- Time to cool: Don’t rush the cooling stage. Keep the cheesecake away from drafts, and give it time to cool slowly. Once it’s completely cool, then you can chill it.
Now that you’ve learned what to do, may I recommend my recipe for Pumpkin Cheesecake, just begging to be made?
How to slice cheesecake
There’s a simple way to cut any cake, but especially cheesecake, which gives smooth, professional results every time. Here’s what I do to slice it up:
- Dip a long, thin knife in hot water for a few moments, then wipe the blade dry with a towel. Make your first slice.
- Because a warm clean knife cuts through a chilled cheesecake better than anything, repeat the dip-dry-slice method with each slice.
Water Bath for Cheesecake
- 1 roasting pan, large enough to contain cheesecake pan such as a turkey roaster
- 1 springform pan
- heavy-duty aluminum foil
How to Make a Water Bath for Cheesecake:
- Bake the crust you're using until beginning to brown and fragrant, 10 to 15 minutes. Remove from oven and cool to room temperature, about 30 minutes.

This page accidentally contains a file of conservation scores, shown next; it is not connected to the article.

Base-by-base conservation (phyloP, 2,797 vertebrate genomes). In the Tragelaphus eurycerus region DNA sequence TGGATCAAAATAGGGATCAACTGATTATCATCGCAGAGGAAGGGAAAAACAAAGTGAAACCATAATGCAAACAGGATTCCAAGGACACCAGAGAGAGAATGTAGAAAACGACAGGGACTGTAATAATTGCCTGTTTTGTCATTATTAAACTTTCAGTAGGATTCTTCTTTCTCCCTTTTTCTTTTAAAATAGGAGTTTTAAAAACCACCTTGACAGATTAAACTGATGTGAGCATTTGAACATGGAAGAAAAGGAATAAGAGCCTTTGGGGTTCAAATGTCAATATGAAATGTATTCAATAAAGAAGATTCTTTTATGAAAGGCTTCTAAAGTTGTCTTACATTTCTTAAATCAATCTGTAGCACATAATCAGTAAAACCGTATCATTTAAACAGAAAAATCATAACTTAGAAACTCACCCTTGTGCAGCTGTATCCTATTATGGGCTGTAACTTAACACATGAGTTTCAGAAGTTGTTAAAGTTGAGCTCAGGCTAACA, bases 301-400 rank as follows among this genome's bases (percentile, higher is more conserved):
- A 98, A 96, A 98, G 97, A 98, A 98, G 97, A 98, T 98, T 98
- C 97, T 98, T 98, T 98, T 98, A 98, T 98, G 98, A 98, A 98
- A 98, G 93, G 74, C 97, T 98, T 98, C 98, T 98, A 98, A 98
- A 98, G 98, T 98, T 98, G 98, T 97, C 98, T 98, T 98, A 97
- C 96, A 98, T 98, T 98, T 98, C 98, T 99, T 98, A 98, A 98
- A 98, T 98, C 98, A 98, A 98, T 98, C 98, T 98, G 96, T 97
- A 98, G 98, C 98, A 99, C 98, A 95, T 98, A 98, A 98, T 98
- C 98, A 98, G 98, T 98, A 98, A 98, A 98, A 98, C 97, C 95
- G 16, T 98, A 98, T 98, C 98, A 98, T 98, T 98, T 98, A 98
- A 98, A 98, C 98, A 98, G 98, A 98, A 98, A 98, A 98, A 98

- Once cool, wrap the outside of the pan with 2 sheets of heavy-duty aluminum foil and set in a large roasting pan lined with a dish towel. Bring a kettle of water to boil.
- Set the roasting pan, with the cheesecake, on an oven rack and pour boiling water into the roasting pan until it reaches about halfway up the sides of the pan.
- Bake according to the recipe instructions or until the cheesecake reaches 150 degrees at the center when tested with an internal thermometer, about 1 1/2 hours. Remove from oven.
- Let cheesecake cool in the roasting pan for 45 minutes, then transfer to a wire rack and cool until barely warm, about 2 1/2 to 3 hours longer. Run a knife around the inside edge of the springform pan about once per hour to loosen the cake.
- Wrap the pan tightly in plastic wrap and refrigerate until cold, about 3 hours.
- To unmold the cheesecake, wrap a kitchen towel wet with hot water around the cake pan for 1 minute. Remove the sides of the pan and carefully slide the cake onto a cake platter. Let the cheesecake sit at room temperature for 30 minutes before serving.